The Southern Ocean is renowned for being a highly productive region: the vast stocks of krill, the populations of whales that once fed off them and the emblematic hordes of seals and penguins all make their living from the waters that surround the Antarctic continent.
Intensive studies over the last thirty years, however, have shown that these waters are only productive in restricted areas and during a relatively short season. Furthermore, there can be great differences between years in the ability of the ocean to support the plethora of life that depends on it. Recently, a number of theories have been put forward to explain the temporal and spatial variation in the productivity of the Southern Ocean. These theories have viewed the physical factors such as sea ice and the major ocean boundaries as being the fundamental determinant of where and when productivity occurs. Winter sea ice is seen as a nursery area for krill which are nurtured by the algae growing on the underside. The more sea ice, the more sea ice algae and therefore the better the krill population survives and this success is propagated up the food chain. The boundaries between currents are seen to be areas where nutrient-rich cold, deep waters reach the surface, thus fuelling the production in spring. A combination of the temporal variation in the abundance of winter sea ice and the geographic location of the major fronts will determine which waters are more productive in a given year. Unfortunately, such large-scale phenomena are difficult to study and most of the information fuelling these theories has come from small-scale studies, mostly in the atypical Antarctic Peninsula region or from inferences from historical data. Until recently no survey had covered enough ocean in a single season to be able to examine some of these relationships in detail.
In 1996 the Australian Antarctic Program embarked on a major voyage which subsequently became known as BROKE (Baseline Research on Oceanography, Krill and the Environment). This voyage surveyed the biology and oceanography of 873,000km2 of the waters off East Antarctica. These waters had never been surveyed for krill before, so one of the aims of the survey was to estimate krill abundance to enable a catch limit to be set on the fishery. Similarly, there was little information on the oceanography of this region. A second aim of this voyage was to determine whether there were major sources of Antarctic bottom water along this coastline that might be important from the point of view of climate change. The voyage also studied a whole range of other biological and physical variables from ocean chemistry to the distribution of whales. This provided a unique data set which could be used to examine some of the ideas about the factors determining regional productivity.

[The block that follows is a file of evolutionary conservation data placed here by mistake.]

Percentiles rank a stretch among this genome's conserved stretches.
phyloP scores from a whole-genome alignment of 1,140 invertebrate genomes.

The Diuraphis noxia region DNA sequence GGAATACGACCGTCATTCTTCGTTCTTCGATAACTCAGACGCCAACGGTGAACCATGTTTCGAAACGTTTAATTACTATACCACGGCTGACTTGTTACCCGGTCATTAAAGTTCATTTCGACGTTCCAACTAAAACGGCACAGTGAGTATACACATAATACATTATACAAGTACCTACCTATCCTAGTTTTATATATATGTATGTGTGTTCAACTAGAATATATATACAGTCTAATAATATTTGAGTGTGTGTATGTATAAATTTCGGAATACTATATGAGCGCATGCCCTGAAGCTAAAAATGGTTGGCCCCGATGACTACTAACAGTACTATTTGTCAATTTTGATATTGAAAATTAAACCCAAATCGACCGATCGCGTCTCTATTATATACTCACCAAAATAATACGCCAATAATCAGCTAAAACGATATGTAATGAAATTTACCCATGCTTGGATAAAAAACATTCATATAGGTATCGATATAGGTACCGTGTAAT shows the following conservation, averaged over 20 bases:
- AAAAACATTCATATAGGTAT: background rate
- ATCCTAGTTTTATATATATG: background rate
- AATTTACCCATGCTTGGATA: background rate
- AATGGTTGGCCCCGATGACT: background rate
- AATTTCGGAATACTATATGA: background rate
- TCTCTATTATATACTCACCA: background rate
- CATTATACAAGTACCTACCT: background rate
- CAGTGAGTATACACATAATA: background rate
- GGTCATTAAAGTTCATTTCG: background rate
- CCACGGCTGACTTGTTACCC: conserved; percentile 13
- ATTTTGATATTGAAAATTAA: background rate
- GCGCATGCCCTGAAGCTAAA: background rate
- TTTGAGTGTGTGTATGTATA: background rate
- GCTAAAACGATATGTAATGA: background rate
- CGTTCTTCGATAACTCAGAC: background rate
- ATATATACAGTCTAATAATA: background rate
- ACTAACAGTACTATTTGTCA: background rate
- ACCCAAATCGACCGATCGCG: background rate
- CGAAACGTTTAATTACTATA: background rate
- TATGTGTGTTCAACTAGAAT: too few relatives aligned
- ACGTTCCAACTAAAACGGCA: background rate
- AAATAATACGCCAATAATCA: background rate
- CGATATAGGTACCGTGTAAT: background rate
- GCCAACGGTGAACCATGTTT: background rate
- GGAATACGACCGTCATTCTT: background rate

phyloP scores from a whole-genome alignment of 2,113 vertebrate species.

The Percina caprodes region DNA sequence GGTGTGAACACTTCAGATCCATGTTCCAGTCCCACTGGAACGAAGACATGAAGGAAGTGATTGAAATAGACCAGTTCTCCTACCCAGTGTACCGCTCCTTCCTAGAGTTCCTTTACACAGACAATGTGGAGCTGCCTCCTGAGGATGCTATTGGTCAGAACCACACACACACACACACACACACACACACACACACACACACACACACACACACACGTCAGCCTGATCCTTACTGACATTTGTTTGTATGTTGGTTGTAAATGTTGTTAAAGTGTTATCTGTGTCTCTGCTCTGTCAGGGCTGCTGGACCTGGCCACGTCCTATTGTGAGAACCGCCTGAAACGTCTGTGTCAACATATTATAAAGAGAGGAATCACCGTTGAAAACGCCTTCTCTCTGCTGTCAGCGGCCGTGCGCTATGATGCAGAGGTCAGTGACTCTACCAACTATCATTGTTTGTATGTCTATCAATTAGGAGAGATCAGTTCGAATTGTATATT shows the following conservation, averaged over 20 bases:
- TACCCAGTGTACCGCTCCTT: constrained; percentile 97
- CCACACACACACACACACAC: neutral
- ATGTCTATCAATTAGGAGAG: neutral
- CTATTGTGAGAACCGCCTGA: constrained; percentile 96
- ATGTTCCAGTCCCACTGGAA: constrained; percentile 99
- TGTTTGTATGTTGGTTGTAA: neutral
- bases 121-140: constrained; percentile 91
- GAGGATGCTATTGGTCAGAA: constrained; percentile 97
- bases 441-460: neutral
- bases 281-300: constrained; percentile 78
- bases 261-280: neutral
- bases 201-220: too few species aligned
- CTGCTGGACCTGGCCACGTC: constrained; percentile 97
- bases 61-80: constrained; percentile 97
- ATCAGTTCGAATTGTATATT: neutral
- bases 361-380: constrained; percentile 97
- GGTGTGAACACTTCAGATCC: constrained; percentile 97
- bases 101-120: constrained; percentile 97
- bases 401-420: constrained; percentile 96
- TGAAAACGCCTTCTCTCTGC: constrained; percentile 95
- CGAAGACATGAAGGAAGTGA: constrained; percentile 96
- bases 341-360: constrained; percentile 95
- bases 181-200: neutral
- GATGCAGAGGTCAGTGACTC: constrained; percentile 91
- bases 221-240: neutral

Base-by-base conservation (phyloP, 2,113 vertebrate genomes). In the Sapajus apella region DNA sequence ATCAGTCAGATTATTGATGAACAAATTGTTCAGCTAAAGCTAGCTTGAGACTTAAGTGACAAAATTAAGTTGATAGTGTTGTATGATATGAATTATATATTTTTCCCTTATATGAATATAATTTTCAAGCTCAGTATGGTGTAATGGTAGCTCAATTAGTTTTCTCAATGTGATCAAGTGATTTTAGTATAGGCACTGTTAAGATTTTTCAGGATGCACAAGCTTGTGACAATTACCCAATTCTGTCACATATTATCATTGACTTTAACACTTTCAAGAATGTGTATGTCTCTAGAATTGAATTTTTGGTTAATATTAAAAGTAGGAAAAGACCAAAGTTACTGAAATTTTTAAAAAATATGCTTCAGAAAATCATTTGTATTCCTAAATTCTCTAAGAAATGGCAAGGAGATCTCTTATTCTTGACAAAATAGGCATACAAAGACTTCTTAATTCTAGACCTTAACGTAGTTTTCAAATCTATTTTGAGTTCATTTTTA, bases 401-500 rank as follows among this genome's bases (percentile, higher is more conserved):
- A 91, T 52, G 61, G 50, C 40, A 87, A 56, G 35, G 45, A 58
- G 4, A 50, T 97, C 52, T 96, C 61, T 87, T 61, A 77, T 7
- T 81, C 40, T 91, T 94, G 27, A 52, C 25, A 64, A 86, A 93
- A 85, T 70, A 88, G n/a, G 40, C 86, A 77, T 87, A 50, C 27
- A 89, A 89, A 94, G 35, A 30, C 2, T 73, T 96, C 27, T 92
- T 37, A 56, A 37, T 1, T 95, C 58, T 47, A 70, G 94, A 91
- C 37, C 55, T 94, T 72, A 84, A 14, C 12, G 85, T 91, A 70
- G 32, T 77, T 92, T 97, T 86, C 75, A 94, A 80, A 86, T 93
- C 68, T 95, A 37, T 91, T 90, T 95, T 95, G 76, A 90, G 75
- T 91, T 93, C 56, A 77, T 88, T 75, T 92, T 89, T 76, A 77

Fortuitously, the area surveyed, between 80 and 150°E, is an area in which the winter sea ice extent varies by a factor of three from west to east. Thus the effect of the differences in sea ice extent between the west and the east on the distribution of biological production at all levels, could be investigated. In the west of the area (80–115°E) there was much greater biological activity; primary production was greater, and two-thirds of the krill biomass and nearly all the whales were located there. Production also stretched far north in a gyre which retained the cold water with which the productivity is associated. In the east, the warmer water of the Antarctic circumpolar current veered southward and the cold productive water was confined to a narrow coastal band. Consequently all forms of life in the 115–150°E sector were more scarce than in the west. The patterns observed were distinct throughout the physical and biological data and pointed to the water circulation enhancing production in the western half of the region.
Putting all the data together, it became apparent that the factors that were controlling the distribution of the living organisms were also probably controlling the distribution of the physical variables too. So rather than the sea ice determining the level of biological production, it is the circulation that determines both the biological productivity and the location where the sea ice is most extensive — they co-vary rather than one causing the other. We have used this insight to suggest that what we see off East Antarctica may be a geographic reflection of what is seen in other regions of the Antarctic. In seasons when there is more sea ice, this may be because the circulation pattern has pushed the warmer water offshore and the colder, more productive water dominates the coastal areas. When there is less sea ice this is because the warmer, less productive water is closer to the continent and the animals associated with the krill-rich cold water are displaced.
This new concept of how the Antarctic marine ecosystem functions was published late in 2000 in a special volume of the journal Deep Sea Research containing thirteen papers on the results of the research from BROKE and simultaneously in a conceptual paper in the prestigious British weekly science journal Nature. Additionally, the results were used by CCAMLR at its 19th meeting to set two new precautionary catch limits on the krill fishery off East Antarctica — 277,000 tonnes west of 115°E and 163,000 tonnes east of 115°E in any fishing season. The scientific and management achievements of this voyage must make it one of the more successful activities undertaken by the Australian Antarctic Program.
Antarctic Marine Living Resources Program Leader,
Australian Antarctic Division